Over the years, the “unidentified man” in all those photos has had the chance to observe a lot of famous people under difficult circumstances.
Lohan, Wheatcroft said, is “just kind of a confused girl” who told him she “likes to party.”
Nicest celeb? That would be Rod Stewart, whom Wheatcroft accompanied during a week-long civil proceeding at the courthouse. The British rocker was, in Wheatcroft’s words, “a humble, appreciative person.”
Close followers of the O.J. Simpson case may remember the time the jury, lawyers and judge in the so-called “trial of the century” took a field trip to Simpson’s Rockingham Avenue estate. Wheatcroft arranged it. He did the same with an excursion to Vitello’s restaurant during the Robert Blake case.
And—as if Los Angeles County didn’t have enough of its own well-known defendants—Wheatcroft has been called in to advise officials elsewhere in the U.S.and Canada on how to handle high-profile proceedings. He’s written on the subject in Officer magazine.
By his side throughout has been his high-school sweetheart and now-wife, Wanda. After the board send-off Tuesday, she said her husband had often shared tales from his star-studded work over the years.
“But only in an entertaining way,” she said, “never in a complaining way.”
November 30, 2011
Chestnuts roasting on an open fire? Better check your woodpile and your air quality.
Amid concerns about agricultural pests and air pollution in Southern California, state and local authorities have been paying closer attention this year to wood-burning fireplaces, one the most fragrant, but environmentally vexing, aspects of winter in L.A.
For instance, the Southern California Air Quality Management District will begin issuing mandatory “no burn” advisories through the end of February on days in which fine particulates in the area exceed federal health standards. Though the advisories are expected to be rare, and first-time offenders can get off the hook by taking a smoke-awareness course, fireplace owners who repeatedly light fires on those days can be fined up to $500.
“Fine particulates are not only bad for the environment, but bad for our health,” says AQMD spokeswoman Tina Cherry. “They can lodge deep in your lungs and exacerbate lung conditions and asthma. So this year, on days when the fine particulate levels reach 35 micrograms per cubic meter, we’re asking people not to burn wood.”
State and agricultural authorities, meanwhile, have been urging residents with wood-burning fireplaces to “buy it where you burn it” when it comes to firewood because so many invasive insect pests and diseases are transported in woodpiles.
“Right now, there’s a quarantine in San Diego County because of a pest called the Goldspotted oak borer, which spreads via wood and is a real threat to oak trees,” says Frank McDonough, botanical information consultant at the Los Angeles County Arboretum & Botanic Garden.
“But you have to be careful even in areas without quarantines.”
The measures and warnings seek to wean Southern Californians from the wood fires that are such a tradition this time of year. To many, one of the coziest aspects of winter is the smell of a eucalyptus or oak log in the hearth, burning down to embers, but the fires that perfume winter nights with that smoky aroma also spew about 5.5 tons of particulate matter a day, on average, into the region’s air, according to the AQMD.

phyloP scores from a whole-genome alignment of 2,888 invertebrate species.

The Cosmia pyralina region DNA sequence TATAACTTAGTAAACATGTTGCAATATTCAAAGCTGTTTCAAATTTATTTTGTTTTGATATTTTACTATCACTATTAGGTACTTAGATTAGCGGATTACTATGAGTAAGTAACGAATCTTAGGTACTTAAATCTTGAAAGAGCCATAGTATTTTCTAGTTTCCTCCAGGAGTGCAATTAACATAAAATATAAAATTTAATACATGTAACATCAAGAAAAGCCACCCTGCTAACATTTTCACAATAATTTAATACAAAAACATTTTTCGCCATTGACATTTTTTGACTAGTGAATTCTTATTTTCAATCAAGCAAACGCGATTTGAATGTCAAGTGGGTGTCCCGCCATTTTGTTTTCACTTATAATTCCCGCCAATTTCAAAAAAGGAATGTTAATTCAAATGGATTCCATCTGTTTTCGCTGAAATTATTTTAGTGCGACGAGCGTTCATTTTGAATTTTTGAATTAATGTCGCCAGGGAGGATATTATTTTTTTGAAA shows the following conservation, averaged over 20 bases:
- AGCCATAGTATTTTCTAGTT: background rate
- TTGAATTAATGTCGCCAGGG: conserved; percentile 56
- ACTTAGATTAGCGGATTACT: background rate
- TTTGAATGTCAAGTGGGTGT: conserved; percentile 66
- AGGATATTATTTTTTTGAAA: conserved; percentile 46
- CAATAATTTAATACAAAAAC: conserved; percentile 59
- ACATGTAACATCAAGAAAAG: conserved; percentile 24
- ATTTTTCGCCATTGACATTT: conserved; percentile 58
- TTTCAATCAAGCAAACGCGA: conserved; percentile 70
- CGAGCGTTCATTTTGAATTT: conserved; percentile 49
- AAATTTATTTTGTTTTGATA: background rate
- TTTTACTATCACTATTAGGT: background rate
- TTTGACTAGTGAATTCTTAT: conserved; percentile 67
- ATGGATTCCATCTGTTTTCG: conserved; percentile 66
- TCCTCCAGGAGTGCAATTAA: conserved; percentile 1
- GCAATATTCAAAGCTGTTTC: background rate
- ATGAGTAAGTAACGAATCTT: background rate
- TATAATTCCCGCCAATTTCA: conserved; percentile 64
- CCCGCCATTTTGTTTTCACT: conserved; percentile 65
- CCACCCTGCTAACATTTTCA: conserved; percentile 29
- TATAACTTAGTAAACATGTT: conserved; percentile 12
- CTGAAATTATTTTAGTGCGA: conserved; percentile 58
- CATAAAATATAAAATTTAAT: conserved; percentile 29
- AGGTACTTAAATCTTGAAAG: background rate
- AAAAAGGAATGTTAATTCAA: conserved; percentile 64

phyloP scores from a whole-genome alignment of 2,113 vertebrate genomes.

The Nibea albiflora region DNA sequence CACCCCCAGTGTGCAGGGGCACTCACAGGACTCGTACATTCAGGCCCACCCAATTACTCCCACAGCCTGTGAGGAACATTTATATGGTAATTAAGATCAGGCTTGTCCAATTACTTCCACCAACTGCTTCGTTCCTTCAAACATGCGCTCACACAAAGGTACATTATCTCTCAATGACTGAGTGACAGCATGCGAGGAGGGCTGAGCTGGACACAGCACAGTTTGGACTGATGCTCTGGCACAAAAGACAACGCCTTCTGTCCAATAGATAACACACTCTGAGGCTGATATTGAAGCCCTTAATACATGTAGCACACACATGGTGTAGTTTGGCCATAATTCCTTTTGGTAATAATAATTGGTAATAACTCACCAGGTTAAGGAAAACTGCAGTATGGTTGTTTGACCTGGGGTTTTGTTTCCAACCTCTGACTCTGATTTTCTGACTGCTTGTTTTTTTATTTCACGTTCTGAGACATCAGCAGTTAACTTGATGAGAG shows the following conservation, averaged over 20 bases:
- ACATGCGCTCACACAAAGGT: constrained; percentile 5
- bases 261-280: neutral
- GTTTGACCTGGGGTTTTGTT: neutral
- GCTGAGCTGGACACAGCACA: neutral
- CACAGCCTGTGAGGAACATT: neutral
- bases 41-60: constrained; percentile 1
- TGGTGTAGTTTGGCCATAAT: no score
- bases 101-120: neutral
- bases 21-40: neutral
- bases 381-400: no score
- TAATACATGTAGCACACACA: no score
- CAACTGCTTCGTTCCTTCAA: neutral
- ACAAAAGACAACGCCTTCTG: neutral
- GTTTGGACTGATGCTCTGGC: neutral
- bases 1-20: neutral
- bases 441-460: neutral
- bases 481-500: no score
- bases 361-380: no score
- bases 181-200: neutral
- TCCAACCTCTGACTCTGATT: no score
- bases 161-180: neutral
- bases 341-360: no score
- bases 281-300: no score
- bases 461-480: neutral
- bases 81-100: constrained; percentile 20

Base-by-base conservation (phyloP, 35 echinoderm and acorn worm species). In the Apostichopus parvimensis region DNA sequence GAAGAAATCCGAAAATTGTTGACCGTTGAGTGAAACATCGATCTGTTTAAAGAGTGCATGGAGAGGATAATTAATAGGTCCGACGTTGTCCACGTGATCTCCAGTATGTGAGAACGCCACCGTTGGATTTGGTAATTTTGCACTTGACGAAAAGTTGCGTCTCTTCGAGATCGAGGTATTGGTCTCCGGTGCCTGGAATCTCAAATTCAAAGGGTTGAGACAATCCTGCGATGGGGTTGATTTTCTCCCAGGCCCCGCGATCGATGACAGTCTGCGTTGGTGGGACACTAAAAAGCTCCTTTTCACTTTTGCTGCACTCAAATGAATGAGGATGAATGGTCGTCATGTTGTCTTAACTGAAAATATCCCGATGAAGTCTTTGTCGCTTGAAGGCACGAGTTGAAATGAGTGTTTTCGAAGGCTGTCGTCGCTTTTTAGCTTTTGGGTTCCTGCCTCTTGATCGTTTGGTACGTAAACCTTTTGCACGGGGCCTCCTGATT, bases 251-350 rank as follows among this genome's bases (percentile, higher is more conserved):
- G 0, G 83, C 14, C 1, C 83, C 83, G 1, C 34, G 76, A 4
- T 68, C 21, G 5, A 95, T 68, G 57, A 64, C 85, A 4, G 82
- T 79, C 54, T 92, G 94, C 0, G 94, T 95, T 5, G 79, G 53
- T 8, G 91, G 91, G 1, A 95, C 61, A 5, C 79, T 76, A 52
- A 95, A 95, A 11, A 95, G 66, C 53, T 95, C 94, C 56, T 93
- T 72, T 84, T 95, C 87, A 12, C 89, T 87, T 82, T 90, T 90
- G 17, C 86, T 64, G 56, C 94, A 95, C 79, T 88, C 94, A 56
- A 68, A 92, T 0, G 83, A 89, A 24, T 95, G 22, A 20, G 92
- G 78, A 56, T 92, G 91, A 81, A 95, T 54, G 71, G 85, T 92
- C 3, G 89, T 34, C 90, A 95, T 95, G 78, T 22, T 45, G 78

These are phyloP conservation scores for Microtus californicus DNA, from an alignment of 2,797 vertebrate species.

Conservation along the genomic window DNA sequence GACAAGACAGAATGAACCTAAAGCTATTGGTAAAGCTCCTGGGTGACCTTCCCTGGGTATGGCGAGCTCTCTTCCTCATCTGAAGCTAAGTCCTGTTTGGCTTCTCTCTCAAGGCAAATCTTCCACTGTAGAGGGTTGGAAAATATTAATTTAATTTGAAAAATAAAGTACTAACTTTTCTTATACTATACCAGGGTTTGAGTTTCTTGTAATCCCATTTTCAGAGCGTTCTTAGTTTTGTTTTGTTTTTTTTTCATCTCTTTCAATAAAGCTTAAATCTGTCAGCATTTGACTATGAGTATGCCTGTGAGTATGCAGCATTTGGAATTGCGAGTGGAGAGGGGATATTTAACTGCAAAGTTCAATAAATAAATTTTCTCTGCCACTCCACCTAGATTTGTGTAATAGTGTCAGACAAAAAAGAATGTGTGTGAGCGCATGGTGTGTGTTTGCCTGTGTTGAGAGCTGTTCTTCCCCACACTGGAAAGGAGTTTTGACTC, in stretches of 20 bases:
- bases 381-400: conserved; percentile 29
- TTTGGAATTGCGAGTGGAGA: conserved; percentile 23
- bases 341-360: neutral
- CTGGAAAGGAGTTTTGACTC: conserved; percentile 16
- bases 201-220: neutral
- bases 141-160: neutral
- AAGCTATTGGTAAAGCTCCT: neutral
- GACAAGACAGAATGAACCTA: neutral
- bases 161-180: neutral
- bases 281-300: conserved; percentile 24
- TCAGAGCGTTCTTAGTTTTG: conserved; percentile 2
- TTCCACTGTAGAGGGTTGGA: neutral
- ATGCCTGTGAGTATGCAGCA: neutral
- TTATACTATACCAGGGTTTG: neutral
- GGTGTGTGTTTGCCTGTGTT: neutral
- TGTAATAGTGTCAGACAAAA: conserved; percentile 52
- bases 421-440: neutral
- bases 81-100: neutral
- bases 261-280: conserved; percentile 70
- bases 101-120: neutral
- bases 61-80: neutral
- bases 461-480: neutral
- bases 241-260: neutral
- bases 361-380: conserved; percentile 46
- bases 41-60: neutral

The new “no-burn” mandates are the latest in a set of measures aimed at controlling that pollution. Wood-burning fireplaces and stoves have been banned in new developments since 2009 in California, and voluntary no-burn days were initiated last year.
Although AQMD data has indicated that curtailment conditions can occur as often as 15 times in a typical winter, only one voluntary no-burn advisory was issued in 2010-11, and that was in February in the Riverside area, Cherry says.
This year’s mandatory no-burn laws will run from November 1 until February 29, and the AQMD will issue residential wood-burning advisories to let the public know whether particulate levels are elevated.
Residents can call a “Check Before You Burn” hotline at (866) 966-3293 to find out whether an advisory has been issued, or click here to sign up for an online notification. An interactive no-burn advisory map, which allows users to check for advisories by entering a ZIP code in the search area, is also available here.
November 30, 2011
On Saturday, the Skid Row Housing Trust is inviting neighborhood residents and the public at large to join together in a day of entertainment and interaction.
The group’s director of external affairs, Molly Rysman, says the event gives often-isolated individuals a chance to socialize.
“The goal is to help residents with community integration,” she says. “It’s an opportunity for people to come together and get to know their neighbors.”
Singer-songwriter Mary McBride will headline the event as part of “The Home Tour,” her series of charity performances in supported housing communities, long term health care centers, homeless shelters and other institutions. There’ll be other live musical acts, as well as karaoke, food and a fashion show.
The organization also is a partner in Project 50, a Los Angeles County pilot program initiated by Supervisor Zev Yaroslavsky in 2007. The project originally targeted 50 individuals considered most likely to die on the streets of Skid Row. Using lessons learned from the pilot, the program has moved beyond the initial mission; to date, 92 chronically homeless people have been placed in permanent supportive housing through Project 50.